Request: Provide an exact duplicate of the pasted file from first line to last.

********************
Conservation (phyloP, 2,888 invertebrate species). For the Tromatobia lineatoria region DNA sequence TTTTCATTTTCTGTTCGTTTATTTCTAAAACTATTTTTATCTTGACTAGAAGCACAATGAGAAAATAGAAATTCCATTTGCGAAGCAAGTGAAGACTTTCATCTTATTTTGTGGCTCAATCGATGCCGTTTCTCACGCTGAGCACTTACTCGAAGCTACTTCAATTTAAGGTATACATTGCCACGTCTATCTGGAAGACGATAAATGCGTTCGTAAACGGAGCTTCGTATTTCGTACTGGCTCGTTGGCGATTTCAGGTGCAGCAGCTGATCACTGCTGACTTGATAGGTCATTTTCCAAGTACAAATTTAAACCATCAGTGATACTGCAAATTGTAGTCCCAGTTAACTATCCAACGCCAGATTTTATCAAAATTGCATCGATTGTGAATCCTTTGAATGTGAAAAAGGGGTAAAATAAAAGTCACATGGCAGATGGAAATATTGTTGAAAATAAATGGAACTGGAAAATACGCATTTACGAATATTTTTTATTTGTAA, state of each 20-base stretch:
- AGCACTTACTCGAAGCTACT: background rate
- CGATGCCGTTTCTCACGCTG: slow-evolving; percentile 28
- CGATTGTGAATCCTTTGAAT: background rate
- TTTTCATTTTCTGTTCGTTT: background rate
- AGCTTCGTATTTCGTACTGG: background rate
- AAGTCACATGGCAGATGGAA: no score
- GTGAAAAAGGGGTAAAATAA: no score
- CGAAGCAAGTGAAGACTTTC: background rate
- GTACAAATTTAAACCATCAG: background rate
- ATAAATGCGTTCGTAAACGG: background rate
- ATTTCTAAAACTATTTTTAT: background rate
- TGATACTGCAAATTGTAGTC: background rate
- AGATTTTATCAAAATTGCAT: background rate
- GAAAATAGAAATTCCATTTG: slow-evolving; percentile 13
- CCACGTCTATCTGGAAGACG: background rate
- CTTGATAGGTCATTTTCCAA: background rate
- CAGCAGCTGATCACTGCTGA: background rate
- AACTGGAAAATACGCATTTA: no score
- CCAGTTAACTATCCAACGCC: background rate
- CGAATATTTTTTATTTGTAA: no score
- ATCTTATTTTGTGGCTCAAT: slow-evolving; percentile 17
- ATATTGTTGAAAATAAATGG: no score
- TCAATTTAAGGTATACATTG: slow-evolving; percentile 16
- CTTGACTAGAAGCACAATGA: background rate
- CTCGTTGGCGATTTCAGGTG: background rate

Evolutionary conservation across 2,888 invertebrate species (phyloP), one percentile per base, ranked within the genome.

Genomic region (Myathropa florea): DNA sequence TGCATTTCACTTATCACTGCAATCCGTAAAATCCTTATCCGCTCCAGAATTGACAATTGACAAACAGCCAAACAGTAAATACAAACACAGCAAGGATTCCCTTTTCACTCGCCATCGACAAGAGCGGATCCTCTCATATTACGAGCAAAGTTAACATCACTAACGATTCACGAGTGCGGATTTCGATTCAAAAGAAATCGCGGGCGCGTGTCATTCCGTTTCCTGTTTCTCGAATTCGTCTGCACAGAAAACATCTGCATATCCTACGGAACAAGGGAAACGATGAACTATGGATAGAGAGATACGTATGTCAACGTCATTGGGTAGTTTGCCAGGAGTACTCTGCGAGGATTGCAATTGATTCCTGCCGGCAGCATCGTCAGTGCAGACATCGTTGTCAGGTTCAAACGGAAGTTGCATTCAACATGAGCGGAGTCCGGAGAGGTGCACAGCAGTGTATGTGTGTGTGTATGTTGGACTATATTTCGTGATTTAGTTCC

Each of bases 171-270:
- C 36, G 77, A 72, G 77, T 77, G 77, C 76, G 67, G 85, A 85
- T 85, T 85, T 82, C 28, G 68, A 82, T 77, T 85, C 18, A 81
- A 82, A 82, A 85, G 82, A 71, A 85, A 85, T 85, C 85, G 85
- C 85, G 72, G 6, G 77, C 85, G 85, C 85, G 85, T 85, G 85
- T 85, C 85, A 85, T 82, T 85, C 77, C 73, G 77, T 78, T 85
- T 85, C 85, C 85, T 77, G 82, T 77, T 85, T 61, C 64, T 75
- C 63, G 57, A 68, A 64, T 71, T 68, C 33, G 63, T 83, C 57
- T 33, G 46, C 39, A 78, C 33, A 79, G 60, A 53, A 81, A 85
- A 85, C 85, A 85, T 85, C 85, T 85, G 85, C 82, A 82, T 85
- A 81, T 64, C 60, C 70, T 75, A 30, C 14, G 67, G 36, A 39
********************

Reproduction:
Conservation (phyloP, 2,888 invertebrate species). For the Tromatobia lineatoria region DNA sequence TTTTCATTTTCTGTTCGTTTATTTCTAAAACTATTTTTATCTTGACTAGAAGCACAATGAGAAAATAGAAATTCCATTTGCGAAGCAAGTGAAGACTTTCATCTTATTTTGTGGCTCAATCGATGCCGTTTCTCACGCTGAGCACTTACTCGAAGCTACTTCAATTTAAGGTATACATTGCCACGTCTATCTGGAAGACGATAAATGCGTTCGTAAACGGAGCTTCGTATTTCGTACTGGCTCGTTGGCGATTTCAGGTGCAGCAGCTGATCACTGCTGACTTGATAGGTCATTTTCCAAGTACAAATTTAAACCATCAGTGATACTGCAAATTGTAGTCCCAGTTAACTATCCAACGCCAGATTTTATCAAAATTGCATCGATTGTGAATCCTTTGAATGTGAAAAAGGGGTAAAATAAAAGTCACATGGCAGATGGAAATATTGTTGAAAATAAATGGAACTGGAAAATACGCATTTACGAATATTTTTTATTTGTAA, state of each 20-base stretch:
- AGCACTTACTCGAAGCTACT: background rate
- CGATGCCGTTTCTCACGCTG: slow-evolving; percentile 28
- CGATTGTGAATCCTTTGAAT: background rate
- TTTTCATTTTCTGTTCGTTT: background rate
- AGCTTCGTATTTCGTACTGG: background rate
- AAGTCACATGGCAGATGGAA: no score
- GTGAAAAAGGGGTAAAATAA: no score
- CGAAGCAAGTGAAGACTTTC: background rate
- GTACAAATTTAAACCATCAG: background rate
- ATAAATGCGTTCGTAAACGG: background rate
- ATTTCTAAAACTATTTTTAT: background rate
- TGATACTGCAAATTGTAGTC: background rate
- AGATTTTATCAAAATTGCAT: background rate
- GAAAATAGAAATTCCATTTG: slow-evolving; percentile 13
- CCACGTCTATCTGGAAGACG: background rate
- CTTGATAGGTCATTTTCCAA: background rate
- CAGCAGCTGATCACTGCTGA: background rate
- AACTGGAAAATACGCATTTA: no score
- CCAGTTAACTATCCAACGCC: background rate
- CGAATATTTTTTATTTGTAA: no score
- ATCTTATTTTGTGGCTCAAT: slow-evolving; percentile 17
- ATATTGTTGAAAATAAATGG: no score
- TCAATTTAAGGTATACATTG: slow-evolving; percentile 16
- CTTGACTAGAAGCACAATGA: background rate
- CTCGTTGGCGATTTCAGGTG: background rate

Evolutionary conservation across 2,888 invertebrate species (phyloP), one percentile per base, ranked within the genome.

Genomic region (Myathropa florea): DNA sequence TGCATTTCACTTATCACTGCAATCCGTAAAATCCTTATCCGCTCCAGAATTGACAATTGACAAACAGCCAAACAGTAAATACAAACACAGCAAGGATTCCCTTTTCACTCGCCATCGACAAGAGCGGATCCTCTCATATTACGAGCAAAGTTAACATCACTAACGATTCACGAGTGCGGATTTCGATTCAAAAGAAATCGCGGGCGCGTGTCATTCCGTTTCCTGTTTCTCGAATTCGTCTGCACAGAAAACATCTGCATATCCTACGGAACAAGGGAAACGATGAACTATGGATAGAGAGATACGTATGTCAACGTCATTGGGTAGTTTGCCAGGAGTACTCTGCGAGGATTGCAATTGATTCCTGCCGGCAGCATCGTCAGTGCAGACATCGTTGTCAGGTTCAAACGGAAGTTGCATTCAACATGAGCGGAGTCCGGAGAGGTGCACAGCAGTGTATGTGTGTGTGTATGTTGGACTATATTTCGTGATTTAGTTCC

Each of bases 171-270:
- C 36, G 77, A 72, G 77, T 77, G 77, C 76, G 67, G 85, A 85
- T 85, T 85, T 82, C 28, G 68, A 82, T 77, T 85, C 18, A 81
- A 82, A 82, A 85, G 82, A 71, A 85, A 85, T 85, C 85, G 85
- C 85, G 72, G 6, G 77, C 85, G 85, C 85, G 85, T 85, G 85
- T 85, C 85, A 85, T 82, T 85, C 77, C 73, G 77, T 78, T 85
- T 85, C 85, C 85, T 77, G 82, T 77, T 85, T 61, C 64, T 75
- C 63, G 57, A 68, A 64, T 71, T 68, C 33, G 63, T 83, C 57
- T 33, G 46, C 39, A 78, C 33, A 79, G 60, A 53, A 81, A 85
- A 85, C 85, A 85, T 85, C 85, T 85, G 85, C 82, A 82, T 85
- A 81, T 64, C 60, C 70, T 75, A 30, C 14, G 67, G 36, A 39